The liver is the main detox hub. It works hard to eliminate toxins and prevent metabolic waste in the body before they do much damage. Many natural supplements support liver health, but a variety of these do exactly the opposite. Continue reading for a complete list of supplements and foods you should avoid preventing liver damage.
32 Herbs and Supplements Which Might Be Bad for Your Liver
We have already discussed foods and supplements that are beneficial for the liver. In this post, we will hone in on the ones that you should avoid.
Natural Medication can go a very long way in enhancing liver health, even in people with liver disease. It generally works much better for prevention, therefore the sooner you know what things to do and what to avoid, the better.
Some Chemicals are downright bad for your liver and you need to be sure that you’re not taking them. Study this list carefully, especially if you’re at risk of liver problems. You may only take these supplements if your physician decides that the benefits outweigh the risks in your situation. Remember to monitor your liver enzymes and also seek medical attention if you notice any signs of liver damage like jaundice, abdominal pain, or vomiting.
Fo-ti (Polygonum multiflorum, PMT) Ranks among the best five of herbaceous plants toxic to the liver, especially if used alone or in Traditional Chinese Medicine (TCM) formulations.
According to multiple clinical trials, this herb may harm the liver, cause acute harm, and even death.
The Processed roots of fo-ti might be less toxic, based on animal studies. But since their consequences could differ in people, we recommend avoiding this herb completely, especially if you currently have liver problems.
2) Cassia Cinnamon
Cassia Cinnamon (Cinnamomum cassia) is Chinese cinnamon. It’s higher amounts of coumarin when compared with the routine, Ceylon cinnamon. Taking in a lot of this herb may lead to liver damage.
The German Federal Institute for Risk Assessment cautioned against consuming Considerable Amounts of Cassia cinnamon in 2006.
3) Gotu Kola
According to a study, three girls (61, 52 and 49 years old) developed jaundice after accepting Gotu kola. All of these improved after quitting this nutritional supplement. Gotu kola also induced liver toxicity in one child.
Hepatitis and cirrhosis also have been reported. Avoid this herb or use it with extreme caution.
4) High Doses of some Vitamins
High doses or prolonged ingestion of moderate amounts of vitamin A may cause liver damage.
Long-term or high doses of niacin (time-release preparations) have led to liver failure or hepatotoxicity in some individuals. It’s possible that niacin is changed into NAD, which can harm the liver in excessive amounts.
High levels of beta-carotene worsened alcohol-induced liver injury in rats, while lower doses were protective.
To sum it up, most vitamins aren’t dangerous in normal doses. Avoid megadoses, especially of niacin and beta-carotene.
Chaparral is a tree that grows in California and Mexico. Clinical and animal research reveals it is poisonous to the liver.
In 1 study, patients taking chaparral endured acute to chronic irreversible liver damage with sudden liver failure.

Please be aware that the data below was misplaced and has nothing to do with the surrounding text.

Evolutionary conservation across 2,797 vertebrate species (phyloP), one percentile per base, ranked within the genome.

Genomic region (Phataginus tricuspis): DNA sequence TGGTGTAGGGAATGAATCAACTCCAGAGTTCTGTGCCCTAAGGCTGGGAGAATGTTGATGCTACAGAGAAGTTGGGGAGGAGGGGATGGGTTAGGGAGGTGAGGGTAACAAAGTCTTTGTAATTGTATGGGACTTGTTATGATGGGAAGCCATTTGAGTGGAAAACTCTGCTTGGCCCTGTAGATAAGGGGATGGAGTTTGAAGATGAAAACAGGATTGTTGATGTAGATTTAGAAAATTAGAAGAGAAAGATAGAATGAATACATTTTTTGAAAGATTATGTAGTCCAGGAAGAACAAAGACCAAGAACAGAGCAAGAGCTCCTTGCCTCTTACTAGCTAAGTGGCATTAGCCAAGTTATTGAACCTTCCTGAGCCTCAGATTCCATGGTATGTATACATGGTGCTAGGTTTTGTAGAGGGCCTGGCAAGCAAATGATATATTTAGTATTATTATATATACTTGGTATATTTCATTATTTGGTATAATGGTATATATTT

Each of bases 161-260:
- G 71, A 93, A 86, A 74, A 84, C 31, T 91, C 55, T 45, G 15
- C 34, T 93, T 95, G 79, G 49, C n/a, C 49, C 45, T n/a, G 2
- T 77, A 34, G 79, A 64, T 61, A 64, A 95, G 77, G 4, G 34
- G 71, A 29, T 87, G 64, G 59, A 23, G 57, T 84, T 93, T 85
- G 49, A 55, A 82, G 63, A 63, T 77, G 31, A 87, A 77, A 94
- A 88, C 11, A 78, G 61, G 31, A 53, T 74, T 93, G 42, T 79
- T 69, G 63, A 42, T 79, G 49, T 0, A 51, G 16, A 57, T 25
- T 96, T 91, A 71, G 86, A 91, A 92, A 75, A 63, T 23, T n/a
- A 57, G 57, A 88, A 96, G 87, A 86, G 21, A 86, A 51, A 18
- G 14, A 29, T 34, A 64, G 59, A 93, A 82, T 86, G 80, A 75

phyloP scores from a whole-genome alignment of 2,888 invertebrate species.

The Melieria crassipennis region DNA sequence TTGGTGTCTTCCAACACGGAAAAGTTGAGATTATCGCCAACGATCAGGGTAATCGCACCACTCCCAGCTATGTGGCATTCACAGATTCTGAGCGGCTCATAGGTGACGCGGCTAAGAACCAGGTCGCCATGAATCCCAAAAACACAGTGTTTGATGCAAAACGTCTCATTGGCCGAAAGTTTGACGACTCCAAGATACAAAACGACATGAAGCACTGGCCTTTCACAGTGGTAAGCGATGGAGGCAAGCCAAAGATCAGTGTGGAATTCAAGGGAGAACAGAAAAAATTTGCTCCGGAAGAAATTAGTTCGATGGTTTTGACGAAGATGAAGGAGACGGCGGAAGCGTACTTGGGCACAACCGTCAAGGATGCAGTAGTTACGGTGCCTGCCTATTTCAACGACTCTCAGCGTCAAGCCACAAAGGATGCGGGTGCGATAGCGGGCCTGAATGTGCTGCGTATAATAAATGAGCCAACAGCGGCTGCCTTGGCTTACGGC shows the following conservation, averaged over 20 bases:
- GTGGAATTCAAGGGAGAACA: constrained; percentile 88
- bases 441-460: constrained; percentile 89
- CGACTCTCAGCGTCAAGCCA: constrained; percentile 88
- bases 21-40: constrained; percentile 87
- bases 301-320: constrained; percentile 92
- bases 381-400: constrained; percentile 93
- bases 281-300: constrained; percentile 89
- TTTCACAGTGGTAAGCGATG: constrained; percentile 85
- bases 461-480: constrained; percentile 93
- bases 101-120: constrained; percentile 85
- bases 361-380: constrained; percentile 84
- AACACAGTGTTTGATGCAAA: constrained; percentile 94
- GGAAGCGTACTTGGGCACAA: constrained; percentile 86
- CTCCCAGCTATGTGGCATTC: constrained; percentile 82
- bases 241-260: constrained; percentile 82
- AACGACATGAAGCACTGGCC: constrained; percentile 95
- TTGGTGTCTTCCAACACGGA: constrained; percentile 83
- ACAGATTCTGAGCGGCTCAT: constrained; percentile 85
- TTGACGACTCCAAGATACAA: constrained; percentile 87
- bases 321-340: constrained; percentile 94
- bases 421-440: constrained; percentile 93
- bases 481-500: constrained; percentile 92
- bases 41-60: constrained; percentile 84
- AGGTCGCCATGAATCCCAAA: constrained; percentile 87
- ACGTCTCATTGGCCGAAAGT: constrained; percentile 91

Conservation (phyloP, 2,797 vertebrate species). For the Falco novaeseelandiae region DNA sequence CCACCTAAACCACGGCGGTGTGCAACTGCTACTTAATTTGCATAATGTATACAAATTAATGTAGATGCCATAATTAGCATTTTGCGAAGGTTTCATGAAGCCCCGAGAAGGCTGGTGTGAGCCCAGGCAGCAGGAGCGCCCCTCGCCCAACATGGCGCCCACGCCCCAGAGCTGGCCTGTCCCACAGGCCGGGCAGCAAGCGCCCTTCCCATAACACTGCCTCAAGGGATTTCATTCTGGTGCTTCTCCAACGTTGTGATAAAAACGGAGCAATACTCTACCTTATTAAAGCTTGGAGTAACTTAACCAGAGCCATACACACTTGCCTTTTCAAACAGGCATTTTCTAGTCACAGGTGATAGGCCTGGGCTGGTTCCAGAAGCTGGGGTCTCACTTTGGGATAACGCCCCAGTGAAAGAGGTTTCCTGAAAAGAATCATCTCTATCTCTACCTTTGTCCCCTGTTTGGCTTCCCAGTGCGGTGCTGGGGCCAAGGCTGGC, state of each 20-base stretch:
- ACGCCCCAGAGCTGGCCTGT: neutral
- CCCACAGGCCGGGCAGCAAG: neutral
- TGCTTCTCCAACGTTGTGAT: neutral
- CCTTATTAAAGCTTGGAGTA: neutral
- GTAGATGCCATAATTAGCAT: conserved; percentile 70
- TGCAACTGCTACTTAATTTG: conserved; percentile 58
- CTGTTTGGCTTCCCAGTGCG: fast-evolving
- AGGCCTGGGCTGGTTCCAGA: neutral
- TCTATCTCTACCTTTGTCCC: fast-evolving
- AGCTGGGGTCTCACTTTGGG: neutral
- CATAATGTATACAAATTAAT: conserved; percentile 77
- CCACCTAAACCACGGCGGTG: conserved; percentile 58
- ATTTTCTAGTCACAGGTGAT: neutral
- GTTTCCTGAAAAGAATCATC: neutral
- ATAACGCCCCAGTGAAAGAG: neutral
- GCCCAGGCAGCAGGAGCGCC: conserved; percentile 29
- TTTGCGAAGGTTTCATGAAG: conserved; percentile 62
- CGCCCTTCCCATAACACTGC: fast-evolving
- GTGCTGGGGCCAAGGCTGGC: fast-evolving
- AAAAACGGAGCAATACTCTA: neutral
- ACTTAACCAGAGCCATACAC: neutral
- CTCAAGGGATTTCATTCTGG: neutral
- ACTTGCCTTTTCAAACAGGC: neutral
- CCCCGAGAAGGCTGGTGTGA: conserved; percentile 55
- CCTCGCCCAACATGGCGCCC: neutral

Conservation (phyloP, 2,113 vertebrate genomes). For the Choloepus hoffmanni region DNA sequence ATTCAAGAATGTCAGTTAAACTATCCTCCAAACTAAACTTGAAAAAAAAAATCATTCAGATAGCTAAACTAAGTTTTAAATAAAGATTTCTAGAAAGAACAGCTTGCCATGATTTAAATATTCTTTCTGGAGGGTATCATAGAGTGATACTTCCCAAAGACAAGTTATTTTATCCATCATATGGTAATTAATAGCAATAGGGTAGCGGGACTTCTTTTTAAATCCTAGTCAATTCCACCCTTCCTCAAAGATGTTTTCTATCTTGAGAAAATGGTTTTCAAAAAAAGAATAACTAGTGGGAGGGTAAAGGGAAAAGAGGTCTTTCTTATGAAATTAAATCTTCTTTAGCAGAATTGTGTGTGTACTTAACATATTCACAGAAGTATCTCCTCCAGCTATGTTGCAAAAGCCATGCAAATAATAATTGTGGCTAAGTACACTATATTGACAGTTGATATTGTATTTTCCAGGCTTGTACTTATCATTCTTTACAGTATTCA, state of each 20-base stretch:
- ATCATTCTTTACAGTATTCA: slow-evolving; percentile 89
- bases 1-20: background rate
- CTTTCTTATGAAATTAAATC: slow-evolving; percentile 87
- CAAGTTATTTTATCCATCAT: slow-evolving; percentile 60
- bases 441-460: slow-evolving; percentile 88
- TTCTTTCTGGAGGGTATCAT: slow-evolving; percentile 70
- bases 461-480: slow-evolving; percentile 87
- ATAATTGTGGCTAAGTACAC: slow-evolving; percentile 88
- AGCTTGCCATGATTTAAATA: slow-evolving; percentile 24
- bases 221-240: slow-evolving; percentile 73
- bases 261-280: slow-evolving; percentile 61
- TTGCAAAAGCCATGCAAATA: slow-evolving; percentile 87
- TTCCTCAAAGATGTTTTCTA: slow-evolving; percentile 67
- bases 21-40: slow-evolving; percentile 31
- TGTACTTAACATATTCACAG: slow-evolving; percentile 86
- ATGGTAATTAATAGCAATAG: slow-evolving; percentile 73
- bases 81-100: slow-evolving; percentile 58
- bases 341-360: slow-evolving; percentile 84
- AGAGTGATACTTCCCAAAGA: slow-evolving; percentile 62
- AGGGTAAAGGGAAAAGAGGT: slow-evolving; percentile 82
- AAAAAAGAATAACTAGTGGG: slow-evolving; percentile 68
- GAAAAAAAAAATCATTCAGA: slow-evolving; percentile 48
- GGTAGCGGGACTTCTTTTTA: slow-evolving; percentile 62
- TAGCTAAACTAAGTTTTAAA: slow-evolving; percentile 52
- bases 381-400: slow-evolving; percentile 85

1 review reported 18 toxicity cases after ingesting chaparral, together with jaundice as the major indication of liver disease.
In the united states, kava is usually sold as pills. These tablets may contain various toxic solvents.
Traditional kava beverages are prepared differently, after grinding The roots by chewing and spitting them out. Needless to say, this not an option for business preparations. It is likely that enzymes in saliva inactivate kava’s liver-toxic chemicals — or that something else in the process produces this herb less dangerous.
What is worse, Some people report using kava with alcohol, which stems out of its traditional applications and may amplify its liver-damaging potential.
The Studies that point to liver toxicity following kava intake comprised patients having a history of alcohol consumption. In other scenarios, kava Data was taken with other prescribed drugs, so the particular participation of kava into the damage is uncertain.
In the early 2000s, 11 cases of kava kava-related liver injuries are reported, four of which resulted in death. Because of this, kava was banned in Canada and a variety of European countries.
There was one case of acute hepatitis associated with kava-kava in a 14-year-old woman. She recovered following a liver transplant.
All In all, it’s still unknown if kava itself induces considerably liver damage. But until more research are outside, individuals with liver problems are much better off avoiding it.
7) Red clover
In one study on 20 guys, oral administration of 60 mg of red clover (Trifolium pratense) improved liver transaminases by 30%, maybe because of its high levels of isoflavones.
According To a different study, red clover might interact with non-steroidal anti-inflammatory drugs, especially aspirin, and cause adverse reactions. Such adverse events are common in herbal supplements that contain coumarin.
8) Greater Celandine
Liver toxicity brought on by greater celandine (Chelidonium majus) was reported in 16 patients.
1 person developed acute hepatitis after swallowing an herbal preparation of this plant.
Surprisingly, more celandine shielded rats and mice out of liver damage in several research.
More study is necessary, but evidence indicates this herb is toxic to the liver.
Germander (Teucrium chamaedrys) can lead to hepatitis and even liver cirrhosis, as was reported in certain case studies.
In 1992, germander powder-containing capsules were banned from the French marketplace after an epidemic of 30 cases of hepatitis.